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Dr. Charles Hirsch, New York City’s Medical Examiner, Retires

FILE: The New York City Office of Chief Medical Examiner on April 7, 2011. (credit: Stan Honda/AFP/Getty Images)

FILE: The New York City Office of Chief Medical Examiner on April 7, 2011. (credit: Stan Honda/AFP/Getty Images)

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NEW YORK (CBSNewYork) – New York’s longest-serving medical examiner, often cited as the “father of modern forensic pathology,” is retiring.

Dr. Charles Hirsch was appointed the city’s chief medical examiner by Mayor Ed Koch in 1989.

“Dr. Hirsch was a visionary leader whose work earned him world-renown and helped make New York City a global leader in the field,” Mayor Michael Bloomberg said in a statement. “We are deeply grateful for his many years of outstanding service and he leaves a legacy that will serve our city well for many years to come.”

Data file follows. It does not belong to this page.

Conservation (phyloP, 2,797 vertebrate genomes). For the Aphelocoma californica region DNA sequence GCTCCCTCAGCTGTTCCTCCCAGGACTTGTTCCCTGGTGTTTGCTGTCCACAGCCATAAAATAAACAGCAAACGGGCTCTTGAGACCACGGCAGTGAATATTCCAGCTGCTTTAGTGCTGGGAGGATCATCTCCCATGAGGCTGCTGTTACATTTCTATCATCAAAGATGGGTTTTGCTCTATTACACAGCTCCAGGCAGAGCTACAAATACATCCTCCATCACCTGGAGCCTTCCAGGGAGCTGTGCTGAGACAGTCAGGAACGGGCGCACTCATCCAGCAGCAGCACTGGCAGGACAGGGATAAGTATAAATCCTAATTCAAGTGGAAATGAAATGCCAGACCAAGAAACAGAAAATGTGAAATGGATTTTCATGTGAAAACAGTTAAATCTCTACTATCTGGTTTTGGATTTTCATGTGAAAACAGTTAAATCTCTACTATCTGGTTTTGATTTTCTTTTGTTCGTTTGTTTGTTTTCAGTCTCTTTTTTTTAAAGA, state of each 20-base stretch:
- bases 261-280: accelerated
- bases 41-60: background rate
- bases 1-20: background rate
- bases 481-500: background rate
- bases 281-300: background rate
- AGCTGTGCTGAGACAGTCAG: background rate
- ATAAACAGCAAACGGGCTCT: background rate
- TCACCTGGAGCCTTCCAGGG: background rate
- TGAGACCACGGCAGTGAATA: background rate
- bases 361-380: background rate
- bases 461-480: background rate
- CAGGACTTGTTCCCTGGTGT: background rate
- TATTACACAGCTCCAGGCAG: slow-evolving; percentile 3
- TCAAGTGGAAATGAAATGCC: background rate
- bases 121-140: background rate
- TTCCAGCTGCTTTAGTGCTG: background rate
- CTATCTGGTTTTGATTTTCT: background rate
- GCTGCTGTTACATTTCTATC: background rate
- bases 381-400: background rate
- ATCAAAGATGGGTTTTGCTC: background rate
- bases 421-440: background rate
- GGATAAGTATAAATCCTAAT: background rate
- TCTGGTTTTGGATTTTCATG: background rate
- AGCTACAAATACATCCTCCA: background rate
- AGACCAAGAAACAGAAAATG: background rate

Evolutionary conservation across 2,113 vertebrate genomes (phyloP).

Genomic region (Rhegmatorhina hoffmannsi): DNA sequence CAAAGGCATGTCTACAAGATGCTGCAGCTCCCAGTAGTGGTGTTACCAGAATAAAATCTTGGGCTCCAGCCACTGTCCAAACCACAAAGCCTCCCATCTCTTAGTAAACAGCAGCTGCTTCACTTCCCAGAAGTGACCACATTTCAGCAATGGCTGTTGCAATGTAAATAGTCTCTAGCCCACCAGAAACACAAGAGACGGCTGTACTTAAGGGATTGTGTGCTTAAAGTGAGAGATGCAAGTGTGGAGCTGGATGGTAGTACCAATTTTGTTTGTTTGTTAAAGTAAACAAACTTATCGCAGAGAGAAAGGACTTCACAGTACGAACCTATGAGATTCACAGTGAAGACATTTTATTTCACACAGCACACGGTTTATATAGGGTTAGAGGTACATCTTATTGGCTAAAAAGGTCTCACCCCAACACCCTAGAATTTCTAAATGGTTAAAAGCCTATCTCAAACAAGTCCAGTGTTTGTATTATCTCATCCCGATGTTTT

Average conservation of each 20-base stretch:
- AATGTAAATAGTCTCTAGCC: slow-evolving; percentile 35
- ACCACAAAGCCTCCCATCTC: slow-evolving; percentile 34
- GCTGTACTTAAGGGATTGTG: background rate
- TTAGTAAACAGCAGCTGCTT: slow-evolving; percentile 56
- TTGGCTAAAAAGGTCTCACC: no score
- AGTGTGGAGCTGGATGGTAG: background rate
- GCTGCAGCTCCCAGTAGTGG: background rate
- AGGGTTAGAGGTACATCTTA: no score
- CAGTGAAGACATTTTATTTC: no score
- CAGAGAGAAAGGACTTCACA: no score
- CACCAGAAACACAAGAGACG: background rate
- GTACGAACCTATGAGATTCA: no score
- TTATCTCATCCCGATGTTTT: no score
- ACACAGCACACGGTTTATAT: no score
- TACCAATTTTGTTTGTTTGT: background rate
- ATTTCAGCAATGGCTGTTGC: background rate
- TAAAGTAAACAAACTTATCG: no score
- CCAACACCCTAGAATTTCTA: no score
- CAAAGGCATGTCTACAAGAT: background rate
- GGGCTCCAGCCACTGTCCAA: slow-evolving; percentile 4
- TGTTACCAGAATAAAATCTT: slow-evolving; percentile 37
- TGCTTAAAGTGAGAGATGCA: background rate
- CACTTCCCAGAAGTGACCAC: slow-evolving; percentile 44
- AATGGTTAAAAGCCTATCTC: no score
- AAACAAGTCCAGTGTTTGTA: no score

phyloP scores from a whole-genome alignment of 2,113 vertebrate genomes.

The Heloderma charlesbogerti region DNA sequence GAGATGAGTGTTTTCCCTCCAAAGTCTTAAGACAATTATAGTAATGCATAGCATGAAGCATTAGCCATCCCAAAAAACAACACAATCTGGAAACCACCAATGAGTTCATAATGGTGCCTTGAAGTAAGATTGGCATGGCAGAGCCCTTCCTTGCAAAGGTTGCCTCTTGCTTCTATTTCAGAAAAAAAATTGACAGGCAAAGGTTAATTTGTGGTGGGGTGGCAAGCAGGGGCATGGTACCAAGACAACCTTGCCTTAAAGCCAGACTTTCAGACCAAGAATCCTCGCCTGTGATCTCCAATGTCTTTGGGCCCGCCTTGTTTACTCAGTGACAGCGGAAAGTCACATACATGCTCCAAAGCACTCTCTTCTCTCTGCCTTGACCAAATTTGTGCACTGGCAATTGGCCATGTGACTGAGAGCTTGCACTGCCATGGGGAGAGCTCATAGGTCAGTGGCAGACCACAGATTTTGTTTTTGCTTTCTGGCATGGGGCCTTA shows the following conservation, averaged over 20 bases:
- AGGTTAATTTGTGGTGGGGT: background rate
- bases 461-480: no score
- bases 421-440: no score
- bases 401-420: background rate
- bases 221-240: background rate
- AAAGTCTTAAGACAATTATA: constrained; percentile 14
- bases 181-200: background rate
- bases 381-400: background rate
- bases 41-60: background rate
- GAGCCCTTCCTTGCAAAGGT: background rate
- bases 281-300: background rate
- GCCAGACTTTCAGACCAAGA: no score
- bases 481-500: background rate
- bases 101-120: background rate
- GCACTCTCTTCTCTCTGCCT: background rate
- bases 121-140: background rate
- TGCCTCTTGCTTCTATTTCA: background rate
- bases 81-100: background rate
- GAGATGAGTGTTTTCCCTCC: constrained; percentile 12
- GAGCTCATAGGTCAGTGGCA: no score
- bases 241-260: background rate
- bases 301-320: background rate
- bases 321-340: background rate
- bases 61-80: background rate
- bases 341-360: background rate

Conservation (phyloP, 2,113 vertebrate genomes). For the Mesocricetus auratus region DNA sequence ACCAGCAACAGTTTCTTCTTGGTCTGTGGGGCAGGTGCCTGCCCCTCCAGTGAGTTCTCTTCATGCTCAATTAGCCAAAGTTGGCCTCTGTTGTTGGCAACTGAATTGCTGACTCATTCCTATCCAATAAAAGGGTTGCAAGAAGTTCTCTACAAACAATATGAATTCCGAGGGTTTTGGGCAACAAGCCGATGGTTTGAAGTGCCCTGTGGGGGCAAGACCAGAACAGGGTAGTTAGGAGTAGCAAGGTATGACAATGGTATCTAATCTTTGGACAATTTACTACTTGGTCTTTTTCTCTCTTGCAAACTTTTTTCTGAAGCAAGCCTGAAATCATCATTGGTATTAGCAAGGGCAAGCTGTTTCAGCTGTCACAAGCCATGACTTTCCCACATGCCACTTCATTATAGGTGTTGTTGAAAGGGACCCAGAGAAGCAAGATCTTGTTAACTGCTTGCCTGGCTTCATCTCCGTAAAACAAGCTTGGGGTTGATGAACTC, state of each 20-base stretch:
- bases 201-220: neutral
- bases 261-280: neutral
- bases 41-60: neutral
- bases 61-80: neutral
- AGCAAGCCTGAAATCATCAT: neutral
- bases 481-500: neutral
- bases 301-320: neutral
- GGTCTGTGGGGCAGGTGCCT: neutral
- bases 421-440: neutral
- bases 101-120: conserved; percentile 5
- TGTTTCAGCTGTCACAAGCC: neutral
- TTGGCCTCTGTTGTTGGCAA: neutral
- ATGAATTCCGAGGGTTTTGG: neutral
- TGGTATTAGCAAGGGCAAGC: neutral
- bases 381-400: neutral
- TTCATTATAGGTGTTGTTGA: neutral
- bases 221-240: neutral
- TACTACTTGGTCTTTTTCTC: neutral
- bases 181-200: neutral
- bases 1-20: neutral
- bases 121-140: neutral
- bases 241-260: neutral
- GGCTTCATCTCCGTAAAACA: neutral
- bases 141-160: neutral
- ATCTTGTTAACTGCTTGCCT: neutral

The 75-year-old created and built the largest public DNA laboratory in the country which enabled the office to identify the remains of the victims of the Sept. 11 attacks.

Hirsch himself was injured in the attacks after he responded to the scene and was caught in the collapse of the South Tower of the World Trade Center.

He was pulled from the rubble and despite broken ribs and sutured cuts, Hirsch returned to his office to lead his staff through the recovery and identification of victims’ remains.

“Shortly after the 9/11 attacks, Dr. Hirsch pledged that ‘We will do whatever it takes, for as long as it takes, to identify every victim of this tragedy,’ and he worked tirelessly to bring some comfort to the families of those lost,” Bloomberg said.

Hirsch’s longtime deputy, Dr. Barbara Sampson, will succeed him as acting chief medical examiner.